For the web, which is an inherently disconnected architecture, even with the back-end data set up properly, it's more complex because you need information about the client to be able to do the conversion and/or formatting. This is usually done via user preference settings (the application converts/formats things before output), or simply showing things with the same fixed format and time zone offset for everyone (which is what the Stack Exchange platform currently does).

You can see how if the back-end data is not set up properly, very quickly it's going to get complicated and hacky. I would not recommend going down any of those paths because you'll just end up with more problems down the line.

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Why is using the latter method (b) playing with fire? Could you explain more on that? –  Gan Jun 10 '13 at 6:01
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@Gan: It's about controlling data inputs. While there's no fool-proof way to validate incoming values, it's better to enforce a simple standard that doesn't involve computations. If a public API expects a data type that includes an offset, that requirement will be clear to the caller. If that wasn't the case, the caller has to rely on documentation (if they read it), or the computation is done incorrectly, etc. There are fewer failure/bug modes when requiring an offset, in particular for a distributed system (or even just web/database on separate servers as the case here). –  Jon Seigel Jun 11 '13 at 16:40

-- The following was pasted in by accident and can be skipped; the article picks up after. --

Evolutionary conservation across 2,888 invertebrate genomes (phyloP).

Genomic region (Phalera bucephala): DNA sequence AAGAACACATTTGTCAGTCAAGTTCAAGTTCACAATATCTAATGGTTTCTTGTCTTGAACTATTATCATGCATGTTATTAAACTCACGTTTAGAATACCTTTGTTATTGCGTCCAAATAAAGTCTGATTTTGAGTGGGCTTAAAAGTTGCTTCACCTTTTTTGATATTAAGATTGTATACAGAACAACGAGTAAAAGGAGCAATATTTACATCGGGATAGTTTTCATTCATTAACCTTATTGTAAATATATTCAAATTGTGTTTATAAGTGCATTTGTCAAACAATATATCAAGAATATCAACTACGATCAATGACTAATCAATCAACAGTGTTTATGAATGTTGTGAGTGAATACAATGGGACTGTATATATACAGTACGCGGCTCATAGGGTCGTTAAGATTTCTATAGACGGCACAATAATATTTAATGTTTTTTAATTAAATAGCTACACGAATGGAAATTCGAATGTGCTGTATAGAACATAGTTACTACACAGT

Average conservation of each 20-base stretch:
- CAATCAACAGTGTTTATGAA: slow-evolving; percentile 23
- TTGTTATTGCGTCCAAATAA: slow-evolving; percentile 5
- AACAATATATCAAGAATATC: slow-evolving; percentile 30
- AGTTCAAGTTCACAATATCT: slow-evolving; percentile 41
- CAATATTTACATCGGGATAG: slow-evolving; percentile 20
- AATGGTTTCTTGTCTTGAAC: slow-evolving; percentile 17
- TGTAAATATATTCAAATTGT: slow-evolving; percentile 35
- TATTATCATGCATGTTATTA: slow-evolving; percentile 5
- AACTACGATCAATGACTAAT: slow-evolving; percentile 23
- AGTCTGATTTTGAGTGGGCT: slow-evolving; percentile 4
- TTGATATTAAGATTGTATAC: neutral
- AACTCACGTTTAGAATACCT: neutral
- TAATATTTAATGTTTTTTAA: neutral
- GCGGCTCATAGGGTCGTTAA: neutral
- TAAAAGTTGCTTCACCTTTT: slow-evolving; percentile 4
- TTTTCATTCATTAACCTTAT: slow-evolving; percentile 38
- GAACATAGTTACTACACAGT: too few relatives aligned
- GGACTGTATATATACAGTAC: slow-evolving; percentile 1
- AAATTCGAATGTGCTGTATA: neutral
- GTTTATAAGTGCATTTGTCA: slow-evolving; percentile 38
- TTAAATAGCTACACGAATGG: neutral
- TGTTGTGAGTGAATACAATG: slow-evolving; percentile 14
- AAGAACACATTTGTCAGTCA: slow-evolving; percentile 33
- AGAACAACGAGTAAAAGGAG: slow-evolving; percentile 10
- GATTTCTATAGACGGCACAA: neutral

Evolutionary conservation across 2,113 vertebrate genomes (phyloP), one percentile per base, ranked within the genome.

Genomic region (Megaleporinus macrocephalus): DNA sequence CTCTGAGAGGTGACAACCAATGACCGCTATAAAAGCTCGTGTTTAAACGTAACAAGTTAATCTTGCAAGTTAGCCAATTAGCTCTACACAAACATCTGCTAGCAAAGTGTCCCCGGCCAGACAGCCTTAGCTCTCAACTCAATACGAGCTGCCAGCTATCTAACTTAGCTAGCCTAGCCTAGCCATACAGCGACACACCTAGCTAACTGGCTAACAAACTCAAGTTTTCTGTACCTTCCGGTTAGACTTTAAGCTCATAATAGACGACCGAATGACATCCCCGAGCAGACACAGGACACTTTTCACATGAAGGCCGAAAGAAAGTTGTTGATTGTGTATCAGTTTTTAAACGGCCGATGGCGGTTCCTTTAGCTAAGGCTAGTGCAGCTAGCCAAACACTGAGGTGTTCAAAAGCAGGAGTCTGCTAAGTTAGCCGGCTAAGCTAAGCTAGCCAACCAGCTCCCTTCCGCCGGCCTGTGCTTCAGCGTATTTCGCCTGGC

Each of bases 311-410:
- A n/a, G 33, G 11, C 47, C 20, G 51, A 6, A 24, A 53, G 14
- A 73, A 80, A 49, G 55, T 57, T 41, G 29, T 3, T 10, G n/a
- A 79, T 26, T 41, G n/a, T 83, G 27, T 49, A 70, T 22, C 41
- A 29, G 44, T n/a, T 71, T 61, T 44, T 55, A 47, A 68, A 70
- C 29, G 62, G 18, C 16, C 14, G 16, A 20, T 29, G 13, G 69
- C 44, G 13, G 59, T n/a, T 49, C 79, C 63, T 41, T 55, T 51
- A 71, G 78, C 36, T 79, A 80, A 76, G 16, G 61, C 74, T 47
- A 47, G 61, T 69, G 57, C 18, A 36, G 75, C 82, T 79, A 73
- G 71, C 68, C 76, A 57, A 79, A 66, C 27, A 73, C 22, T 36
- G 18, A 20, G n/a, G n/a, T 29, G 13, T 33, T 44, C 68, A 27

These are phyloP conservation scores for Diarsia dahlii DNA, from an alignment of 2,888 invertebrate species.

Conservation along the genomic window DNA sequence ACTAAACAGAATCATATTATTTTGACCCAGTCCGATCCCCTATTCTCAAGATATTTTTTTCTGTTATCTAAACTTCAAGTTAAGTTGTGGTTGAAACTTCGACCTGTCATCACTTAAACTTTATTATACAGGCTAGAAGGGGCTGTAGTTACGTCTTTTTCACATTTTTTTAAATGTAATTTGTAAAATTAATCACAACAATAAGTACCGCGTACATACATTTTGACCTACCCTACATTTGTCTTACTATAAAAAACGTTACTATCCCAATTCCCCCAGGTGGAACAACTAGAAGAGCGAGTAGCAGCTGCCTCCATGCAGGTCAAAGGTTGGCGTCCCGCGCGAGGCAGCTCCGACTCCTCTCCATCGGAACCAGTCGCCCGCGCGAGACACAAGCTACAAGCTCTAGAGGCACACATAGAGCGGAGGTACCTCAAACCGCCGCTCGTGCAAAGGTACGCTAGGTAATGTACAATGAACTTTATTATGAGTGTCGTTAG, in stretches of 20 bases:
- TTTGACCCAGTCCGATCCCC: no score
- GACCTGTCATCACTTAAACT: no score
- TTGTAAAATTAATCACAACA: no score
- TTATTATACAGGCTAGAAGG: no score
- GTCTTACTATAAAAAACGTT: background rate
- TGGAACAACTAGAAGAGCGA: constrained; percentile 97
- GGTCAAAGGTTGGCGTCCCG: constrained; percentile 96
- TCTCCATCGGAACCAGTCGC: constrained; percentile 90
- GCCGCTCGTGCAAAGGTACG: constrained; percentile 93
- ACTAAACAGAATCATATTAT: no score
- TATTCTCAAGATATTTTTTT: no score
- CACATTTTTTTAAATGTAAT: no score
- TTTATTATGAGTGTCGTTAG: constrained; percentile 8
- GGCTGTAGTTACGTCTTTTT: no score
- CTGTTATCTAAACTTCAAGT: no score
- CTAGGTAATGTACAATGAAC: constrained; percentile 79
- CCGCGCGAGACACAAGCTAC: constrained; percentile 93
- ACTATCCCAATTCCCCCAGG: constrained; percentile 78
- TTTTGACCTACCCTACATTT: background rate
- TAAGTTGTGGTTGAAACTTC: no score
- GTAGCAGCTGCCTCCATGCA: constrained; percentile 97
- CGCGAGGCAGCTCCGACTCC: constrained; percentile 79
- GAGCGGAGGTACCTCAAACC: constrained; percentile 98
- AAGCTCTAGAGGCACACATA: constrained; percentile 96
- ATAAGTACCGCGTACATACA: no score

Yes, agree with your comment on controlling the data input. In your answer above, you were talking about storing datetime values. Generally, datetime values would be stored based on a chosen offset (i.e. 0), so there is no need to store the datetime values with offset, unless there is some kind of special requirements to know the origin local time, which is not often necessary. –  Gan Jun 13 '13 at 11:11
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@Gan: Perhaps. Storing the offset anyway kills two birds with one stone; and even if that isn't required now, it makes the possibility available later on if necessary. True it takes up more storage, but I think it's worth the trade-off because the data is lost if it's never recorded in the first place. –  Jon Seigel Jun 13 '13 at 16:32

I have developed and published the “T-SQL Toolbox” project on codeplex to help anybody who struggles with datetime and timezone handling in SQL Server. It’s open source and completely free to use.

It offers easy datetime conversion UDFs using plain T-SQL with additional configuration tables out of the box.